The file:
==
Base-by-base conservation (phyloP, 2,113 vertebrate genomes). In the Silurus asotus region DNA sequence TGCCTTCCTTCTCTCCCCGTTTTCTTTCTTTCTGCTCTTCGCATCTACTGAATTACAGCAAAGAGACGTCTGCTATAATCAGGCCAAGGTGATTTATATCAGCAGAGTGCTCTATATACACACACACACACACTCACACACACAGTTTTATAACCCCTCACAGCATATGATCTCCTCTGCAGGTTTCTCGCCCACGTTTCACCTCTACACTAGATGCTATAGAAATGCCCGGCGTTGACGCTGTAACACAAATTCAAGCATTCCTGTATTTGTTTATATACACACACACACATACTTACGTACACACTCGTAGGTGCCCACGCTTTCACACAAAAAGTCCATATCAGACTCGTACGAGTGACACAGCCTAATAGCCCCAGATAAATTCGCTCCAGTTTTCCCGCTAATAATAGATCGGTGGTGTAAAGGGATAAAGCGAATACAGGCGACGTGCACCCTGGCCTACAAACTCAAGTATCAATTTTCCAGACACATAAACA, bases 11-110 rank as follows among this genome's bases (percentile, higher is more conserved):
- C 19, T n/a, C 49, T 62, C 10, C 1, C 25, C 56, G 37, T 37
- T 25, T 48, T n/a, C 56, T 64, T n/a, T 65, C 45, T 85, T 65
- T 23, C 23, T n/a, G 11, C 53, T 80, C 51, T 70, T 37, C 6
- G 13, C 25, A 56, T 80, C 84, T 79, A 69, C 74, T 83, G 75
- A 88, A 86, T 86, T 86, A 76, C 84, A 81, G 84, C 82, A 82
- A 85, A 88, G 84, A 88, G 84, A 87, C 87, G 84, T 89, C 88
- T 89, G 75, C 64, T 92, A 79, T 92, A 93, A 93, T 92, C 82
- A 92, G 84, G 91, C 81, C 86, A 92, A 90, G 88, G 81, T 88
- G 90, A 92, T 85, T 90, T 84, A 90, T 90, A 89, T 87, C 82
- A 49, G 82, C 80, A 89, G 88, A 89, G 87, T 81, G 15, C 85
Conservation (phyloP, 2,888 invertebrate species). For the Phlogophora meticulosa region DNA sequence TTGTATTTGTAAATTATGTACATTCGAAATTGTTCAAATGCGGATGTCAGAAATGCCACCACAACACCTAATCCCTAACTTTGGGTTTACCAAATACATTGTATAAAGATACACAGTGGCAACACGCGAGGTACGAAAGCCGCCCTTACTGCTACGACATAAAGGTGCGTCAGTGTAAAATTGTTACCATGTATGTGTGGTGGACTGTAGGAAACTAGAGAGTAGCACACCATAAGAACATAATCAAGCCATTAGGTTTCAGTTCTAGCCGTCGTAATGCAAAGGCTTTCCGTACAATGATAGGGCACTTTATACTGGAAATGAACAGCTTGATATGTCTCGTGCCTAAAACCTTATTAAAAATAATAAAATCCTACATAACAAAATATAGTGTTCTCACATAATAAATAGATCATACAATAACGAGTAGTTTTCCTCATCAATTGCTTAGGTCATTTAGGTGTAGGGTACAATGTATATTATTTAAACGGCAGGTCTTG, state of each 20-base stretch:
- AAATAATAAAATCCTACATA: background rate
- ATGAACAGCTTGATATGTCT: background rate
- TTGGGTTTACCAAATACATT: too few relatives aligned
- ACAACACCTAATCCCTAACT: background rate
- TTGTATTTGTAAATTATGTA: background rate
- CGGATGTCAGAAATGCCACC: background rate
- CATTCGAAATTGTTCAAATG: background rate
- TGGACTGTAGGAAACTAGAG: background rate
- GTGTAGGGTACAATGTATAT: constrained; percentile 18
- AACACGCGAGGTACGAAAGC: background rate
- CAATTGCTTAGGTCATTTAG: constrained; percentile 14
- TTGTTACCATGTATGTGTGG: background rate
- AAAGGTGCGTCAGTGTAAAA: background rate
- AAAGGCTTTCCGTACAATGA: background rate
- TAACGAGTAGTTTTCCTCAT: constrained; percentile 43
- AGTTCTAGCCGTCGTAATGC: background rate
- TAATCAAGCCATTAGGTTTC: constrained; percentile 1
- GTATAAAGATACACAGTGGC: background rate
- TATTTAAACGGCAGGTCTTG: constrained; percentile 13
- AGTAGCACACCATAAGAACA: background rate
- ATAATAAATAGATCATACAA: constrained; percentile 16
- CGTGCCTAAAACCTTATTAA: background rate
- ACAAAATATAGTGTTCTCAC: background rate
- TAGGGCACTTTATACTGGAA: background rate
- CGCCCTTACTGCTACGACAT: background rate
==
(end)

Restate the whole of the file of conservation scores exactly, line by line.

Base-by-base conservation (phyloP, 2,113 vertebrate genomes). In the Silurus asotus region DNA sequence TGCCTTCCTTCTCTCCCCGTTTTCTTTCTTTCTGCTCTTCGCATCTACTGAATTACAGCAAAGAGACGTCTGCTATAATCAGGCCAAGGTGATTTATATCAGCAGAGTGCTCTATATACACACACACACACACTCACACACACAGTTTTATAACCCCTCACAGCATATGATCTCCTCTGCAGGTTTCTCGCCCACGTTTCACCTCTACACTAGATGCTATAGAAATGCCCGGCGTTGACGCTGTAACACAAATTCAAGCATTCCTGTATTTGTTTATATACACACACACACATACTTACGTACACACTCGTAGGTGCCCACGCTTTCACACAAAAAGTCCATATCAGACTCGTACGAGTGACACAGCCTAATAGCCCCAGATAAATTCGCTCCAGTTTTCCCGCTAATAATAGATCGGTGGTGTAAAGGGATAAAGCGAATACAGGCGACGTGCACCCTGGCCTACAAACTCAAGTATCAATTTTCCAGACACATAAACA, bases 11-110 rank as follows among this genome's bases (percentile, higher is more conserved):
- C 19, T n/a, C 49, T 62, C 10, C 1, C 25, C 56, G 37, T 37
- T 25, T 48, T n/a, C 56, T 64, T n/a, T 65, C 45, T 85, T 65
- T 23, C 23, T n/a, G 11, C 53, T 80, C 51, T 70, T 37, C 6
- G 13, C 25, A 56, T 80, C 84, T 79, A 69, C 74, T 83, G 75
- A 88, A 86, T 86, T 86, A 76, C 84, A 81, G 84, C 82, A 82
- A 85, A 88, G 84, A 88, G 84, A 87, C 87, G 84, T 89, C 88
- T 89, G 75, C 64, T 92, A 79, T 92, A 93, A 93, T 92, C 82
- A 92, G 84, G 91, C 81, C 86, A 92, A 90, G 88, G 81, T 88
- G 90, A 92, T 85, T 90, T 84, A 90, T 90, A 89, T 87, C 82
- A 49, G 82, C 80, A 89, G 88, A 89, G 87, T 81, G 15, C 85
Conservation (phyloP, 2,888 invertebrate species). For the Phlogophora meticulosa region DNA sequence TTGTATTTGTAAATTATGTACATTCGAAATTGTTCAAATGCGGATGTCAGAAATGCCACCACAACACCTAATCCCTAACTTTGGGTTTACCAAATACATTGTATAAAGATACACAGTGGCAACACGCGAGGTACGAAAGCCGCCCTTACTGCTACGACATAAAGGTGCGTCAGTGTAAAATTGTTACCATGTATGTGTGGTGGACTGTAGGAAACTAGAGAGTAGCACACCATAAGAACATAATCAAGCCATTAGGTTTCAGTTCTAGCCGTCGTAATGCAAAGGCTTTCCGTACAATGATAGGGCACTTTATACTGGAAATGAACAGCTTGATATGTCTCGTGCCTAAAACCTTATTAAAAATAATAAAATCCTACATAACAAAATATAGTGTTCTCACATAATAAATAGATCATACAATAACGAGTAGTTTTCCTCATCAATTGCTTAGGTCATTTAGGTGTAGGGTACAATGTATATTATTTAAACGGCAGGTCTTG, state of each 20-base stretch:
- AAATAATAAAATCCTACATA: background rate
- ATGAACAGCTTGATATGTCT: background rate
- TTGGGTTTACCAAATACATT: too few relatives aligned
- ACAACACCTAATCCCTAACT: background rate
- TTGTATTTGTAAATTATGTA: background rate
- CGGATGTCAGAAATGCCACC: background rate
- CATTCGAAATTGTTCAAATG: background rate
- TGGACTGTAGGAAACTAGAG: background rate
- GTGTAGGGTACAATGTATAT: constrained; percentile 18
- AACACGCGAGGTACGAAAGC: background rate
- CAATTGCTTAGGTCATTTAG: constrained; percentile 14
- TTGTTACCATGTATGTGTGG: background rate
- AAAGGTGCGTCAGTGTAAAA: background rate
- AAAGGCTTTCCGTACAATGA: background rate
- TAACGAGTAGTTTTCCTCAT: constrained; percentile 43
- AGTTCTAGCCGTCGTAATGC: background rate
- TAATCAAGCCATTAGGTTTC: constrained; percentile 1
- GTATAAAGATACACAGTGGC: background rate
- TATTTAAACGGCAGGTCTTG: constrained; percentile 13
- AGTAGCACACCATAAGAACA: background rate
- ATAATAAATAGATCATACAA: constrained; percentile 16
- CGTGCCTAAAACCTTATTAA: background rate
- ACAAAATATAGTGTTCTCAC: background rate
- TAGGGCACTTTATACTGGAA: background rate
- CGCCCTTACTGCTACGACAT: background rate